Greenhouse Gas Emissions Disclosure
Greenhouse Gas Emissions Disclosure
About REI Systems
REI Systems (REI) provides reliable, effective, and innovative technology solutions that advance federal, state, local, and nonprofit missions. Our technologists and consultants are passionate about solving complex challenges that impact millions of lives. We take a Mindful Modernization® approach in delivering our application modernization, grants management systems, government data analytics, and advisory services. Mindful Modernization is the REI Way of delivering mission impact by aligning our government customers’ strategic objectives to measurable outcomes through people, processes, and technology.
Aside from our internal and client-oriented principles, we are dedicated to functioning as a responsible corporate entity. Our goal is to create a favorable and significant influence on the local communities that house us, the nation we operate in, and the worldwide community we are a part of. This encompasses a comprehensive comprehension of the role that Greenhouse Gas Emissions (GHG) play in driving climate change, along with a clear understanding of our company’s contribution – whether constructive or adverse – to this transformative process.
Business Case and GHG Focus Areas
Climate change is a global challenge that brings serious consequences for our society, our economy, our infrastructure, and our natural environment. The current concentrations of GHGs in the atmosphere are at levels unprecedented in at least the last 650,000 years, and as a result, the earth’s climate is warming.1 Climate change has clearly become a global challenge that implies consequences in the social and economic infrastructure and the natural environment. While much of the focus has been on companies and industries that are direct “emitters” of GHGs, service companies like REI also play an important role. REI recognizes the need for service-sector companies to reduce global GHG emissions to minimize the economic dangers of climate change over time. Service-sector companies have an opportunity to influence their operations, supply chains, customers, employees, and other stakeholders to help change those behaviors necessary to curb the most dangerous effects of climate change.2 This is why REI is committed to inventorying, reporting, and reducing GHG emissions over time. It is our goal to leverage appropriate opportunities for energy savings throughout the business and to position ourselves as an environmentally responsible organization and a contributor to general carbon reduction targets.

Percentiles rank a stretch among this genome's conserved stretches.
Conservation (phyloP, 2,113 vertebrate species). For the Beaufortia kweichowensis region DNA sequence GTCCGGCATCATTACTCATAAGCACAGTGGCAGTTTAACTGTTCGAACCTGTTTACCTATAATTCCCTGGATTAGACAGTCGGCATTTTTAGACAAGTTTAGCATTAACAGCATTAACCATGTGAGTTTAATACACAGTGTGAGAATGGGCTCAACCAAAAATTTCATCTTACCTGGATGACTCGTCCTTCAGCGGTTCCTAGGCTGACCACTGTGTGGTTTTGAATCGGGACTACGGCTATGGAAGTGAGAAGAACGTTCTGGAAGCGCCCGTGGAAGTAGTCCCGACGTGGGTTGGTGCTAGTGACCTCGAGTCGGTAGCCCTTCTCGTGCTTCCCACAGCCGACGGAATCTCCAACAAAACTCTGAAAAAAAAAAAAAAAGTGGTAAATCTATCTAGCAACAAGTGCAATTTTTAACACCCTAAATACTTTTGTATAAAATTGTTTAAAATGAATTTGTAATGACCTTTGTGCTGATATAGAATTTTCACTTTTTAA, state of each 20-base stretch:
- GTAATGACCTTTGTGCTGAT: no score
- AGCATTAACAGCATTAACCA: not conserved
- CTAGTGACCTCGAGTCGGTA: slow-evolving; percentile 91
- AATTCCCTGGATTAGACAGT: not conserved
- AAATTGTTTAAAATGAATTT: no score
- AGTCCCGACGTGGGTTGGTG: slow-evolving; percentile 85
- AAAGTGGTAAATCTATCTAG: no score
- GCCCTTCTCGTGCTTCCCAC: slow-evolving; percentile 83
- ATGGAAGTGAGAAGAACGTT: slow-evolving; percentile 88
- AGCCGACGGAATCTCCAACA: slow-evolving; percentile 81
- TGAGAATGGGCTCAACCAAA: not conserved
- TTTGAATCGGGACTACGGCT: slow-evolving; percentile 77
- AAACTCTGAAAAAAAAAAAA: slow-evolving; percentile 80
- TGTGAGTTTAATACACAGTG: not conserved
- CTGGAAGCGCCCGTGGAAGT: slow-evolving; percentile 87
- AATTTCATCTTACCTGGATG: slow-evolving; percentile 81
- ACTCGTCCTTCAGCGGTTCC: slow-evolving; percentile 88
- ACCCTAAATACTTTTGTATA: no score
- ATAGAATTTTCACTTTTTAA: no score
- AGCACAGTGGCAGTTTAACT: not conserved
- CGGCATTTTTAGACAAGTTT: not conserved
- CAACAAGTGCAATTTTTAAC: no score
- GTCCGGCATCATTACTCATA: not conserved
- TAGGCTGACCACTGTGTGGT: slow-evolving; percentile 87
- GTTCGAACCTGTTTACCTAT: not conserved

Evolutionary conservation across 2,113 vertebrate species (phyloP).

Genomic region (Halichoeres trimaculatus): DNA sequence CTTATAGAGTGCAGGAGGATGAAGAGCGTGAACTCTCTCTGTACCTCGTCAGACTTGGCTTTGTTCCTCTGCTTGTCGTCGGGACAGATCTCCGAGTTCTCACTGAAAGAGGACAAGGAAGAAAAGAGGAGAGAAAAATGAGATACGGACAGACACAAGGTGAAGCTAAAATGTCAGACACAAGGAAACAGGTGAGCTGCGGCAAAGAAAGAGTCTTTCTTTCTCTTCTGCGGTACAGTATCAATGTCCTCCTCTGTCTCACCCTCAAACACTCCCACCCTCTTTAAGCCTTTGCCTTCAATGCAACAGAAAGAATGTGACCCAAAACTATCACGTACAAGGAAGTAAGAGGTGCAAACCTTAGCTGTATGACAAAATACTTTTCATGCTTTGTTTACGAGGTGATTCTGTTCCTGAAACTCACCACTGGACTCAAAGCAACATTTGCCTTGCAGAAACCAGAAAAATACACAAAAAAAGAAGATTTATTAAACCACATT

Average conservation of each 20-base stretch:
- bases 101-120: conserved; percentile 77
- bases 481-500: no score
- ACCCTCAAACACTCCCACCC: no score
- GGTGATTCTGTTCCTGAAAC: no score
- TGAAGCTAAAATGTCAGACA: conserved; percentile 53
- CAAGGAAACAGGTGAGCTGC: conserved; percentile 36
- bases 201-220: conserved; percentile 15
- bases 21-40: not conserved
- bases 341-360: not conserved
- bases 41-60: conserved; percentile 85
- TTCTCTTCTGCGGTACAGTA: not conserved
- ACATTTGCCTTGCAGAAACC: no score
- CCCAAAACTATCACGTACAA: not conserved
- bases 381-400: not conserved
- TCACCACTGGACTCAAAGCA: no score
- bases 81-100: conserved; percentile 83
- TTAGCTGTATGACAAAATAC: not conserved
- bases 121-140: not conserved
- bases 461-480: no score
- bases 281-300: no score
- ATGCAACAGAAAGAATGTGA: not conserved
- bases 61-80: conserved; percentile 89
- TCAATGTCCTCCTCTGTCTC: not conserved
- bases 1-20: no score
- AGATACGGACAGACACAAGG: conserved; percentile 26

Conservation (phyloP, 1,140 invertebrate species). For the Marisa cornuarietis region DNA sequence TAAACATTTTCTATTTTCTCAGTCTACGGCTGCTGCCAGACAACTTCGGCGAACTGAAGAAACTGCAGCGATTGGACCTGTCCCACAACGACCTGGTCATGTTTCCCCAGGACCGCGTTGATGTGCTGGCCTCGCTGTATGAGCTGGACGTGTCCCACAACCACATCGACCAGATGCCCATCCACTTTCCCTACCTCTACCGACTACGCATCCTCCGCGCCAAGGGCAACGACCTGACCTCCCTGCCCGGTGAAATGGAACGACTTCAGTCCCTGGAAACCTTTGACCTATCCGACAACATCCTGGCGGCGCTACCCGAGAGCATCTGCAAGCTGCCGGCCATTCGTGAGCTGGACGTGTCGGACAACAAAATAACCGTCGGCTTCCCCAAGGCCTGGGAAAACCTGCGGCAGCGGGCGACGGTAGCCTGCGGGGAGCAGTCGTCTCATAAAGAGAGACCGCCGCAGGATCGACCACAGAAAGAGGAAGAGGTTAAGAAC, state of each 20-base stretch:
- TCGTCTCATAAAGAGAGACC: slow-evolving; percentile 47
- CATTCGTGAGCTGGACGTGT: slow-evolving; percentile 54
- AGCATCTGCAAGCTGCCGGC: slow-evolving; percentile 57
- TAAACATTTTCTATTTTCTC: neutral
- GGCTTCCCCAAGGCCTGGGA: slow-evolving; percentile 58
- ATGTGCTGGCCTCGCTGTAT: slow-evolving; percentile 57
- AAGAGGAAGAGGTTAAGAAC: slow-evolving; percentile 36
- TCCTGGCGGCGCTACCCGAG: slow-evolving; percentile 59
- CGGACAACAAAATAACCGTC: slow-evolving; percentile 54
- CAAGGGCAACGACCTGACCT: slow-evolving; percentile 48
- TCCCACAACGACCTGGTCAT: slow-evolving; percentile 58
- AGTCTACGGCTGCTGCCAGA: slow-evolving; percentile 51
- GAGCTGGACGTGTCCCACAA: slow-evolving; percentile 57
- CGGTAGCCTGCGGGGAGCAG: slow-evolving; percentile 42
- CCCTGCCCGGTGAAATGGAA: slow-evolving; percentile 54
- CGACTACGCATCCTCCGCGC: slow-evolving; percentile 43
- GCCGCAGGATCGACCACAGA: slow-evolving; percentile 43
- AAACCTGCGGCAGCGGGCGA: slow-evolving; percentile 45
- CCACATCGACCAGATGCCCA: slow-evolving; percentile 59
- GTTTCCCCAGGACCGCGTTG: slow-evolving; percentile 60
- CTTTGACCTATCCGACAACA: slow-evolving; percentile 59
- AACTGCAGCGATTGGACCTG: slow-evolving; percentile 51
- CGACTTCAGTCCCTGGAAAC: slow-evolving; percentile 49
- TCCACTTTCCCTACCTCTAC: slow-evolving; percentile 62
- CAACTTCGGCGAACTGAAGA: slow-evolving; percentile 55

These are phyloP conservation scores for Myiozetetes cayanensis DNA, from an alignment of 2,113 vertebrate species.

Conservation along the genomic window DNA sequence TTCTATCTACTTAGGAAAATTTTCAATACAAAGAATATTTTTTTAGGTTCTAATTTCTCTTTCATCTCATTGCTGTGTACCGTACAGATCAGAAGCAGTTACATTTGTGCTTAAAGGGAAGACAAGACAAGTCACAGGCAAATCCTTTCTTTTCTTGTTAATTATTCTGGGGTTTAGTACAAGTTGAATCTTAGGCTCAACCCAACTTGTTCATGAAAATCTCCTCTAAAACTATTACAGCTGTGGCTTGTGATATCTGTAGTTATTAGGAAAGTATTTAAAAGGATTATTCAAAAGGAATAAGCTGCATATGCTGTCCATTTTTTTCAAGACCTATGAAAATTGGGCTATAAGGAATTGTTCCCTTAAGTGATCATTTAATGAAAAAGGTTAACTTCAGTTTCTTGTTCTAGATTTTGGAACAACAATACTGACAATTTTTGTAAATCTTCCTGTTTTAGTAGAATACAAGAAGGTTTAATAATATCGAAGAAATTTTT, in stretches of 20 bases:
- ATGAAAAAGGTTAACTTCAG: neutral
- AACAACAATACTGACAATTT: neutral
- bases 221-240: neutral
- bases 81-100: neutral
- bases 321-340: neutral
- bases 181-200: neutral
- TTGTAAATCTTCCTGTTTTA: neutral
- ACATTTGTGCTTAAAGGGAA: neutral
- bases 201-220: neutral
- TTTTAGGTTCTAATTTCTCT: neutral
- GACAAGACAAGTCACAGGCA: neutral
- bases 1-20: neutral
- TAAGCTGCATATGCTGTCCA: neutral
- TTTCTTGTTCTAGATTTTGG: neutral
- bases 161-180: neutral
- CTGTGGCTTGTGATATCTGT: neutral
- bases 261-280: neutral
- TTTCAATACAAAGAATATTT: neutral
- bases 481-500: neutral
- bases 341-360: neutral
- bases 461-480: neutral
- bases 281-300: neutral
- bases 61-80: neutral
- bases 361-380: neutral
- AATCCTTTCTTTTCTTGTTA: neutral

Inventory GHG Emissions
REI conducted a GHG inventory to enable our company to identify emission reduction opportunities, set reduction targets, and track our progress over time based on the World Resource Institute’s publication – A Service Guide to Greenhouse Gas Management. The inventory quantifies the amount of GHG emissions that can be attributed to our operations inside a defined boundary and scope for a specified reporting period. The inventory was prepared in accordance with the guiding principles established by the GHG protocol which includes relevance by defining boundaries that reflect the GHG emissions of the business and the decision-making needs of the inventory users, completeness by accounting for all emissions sources and activities within organizational and operational boundaries, consistency by allowing a comparison of emissions performance over time and stating any changes in the basis of reporting to make sure the comparison remains valid, transparency by addressing all relevant issues and citing the calculation methodologies used, and finally, accuracy by ensuring that the GHG calculations are accurate, and provide reasonable assurance of the GHG information’s integrity.3 REI’s inventory focuses on our emission-generating activities such as electricity use. We conducted this inventory in two phases: Determining our Organizational Boundary and setting our Operational Boundary.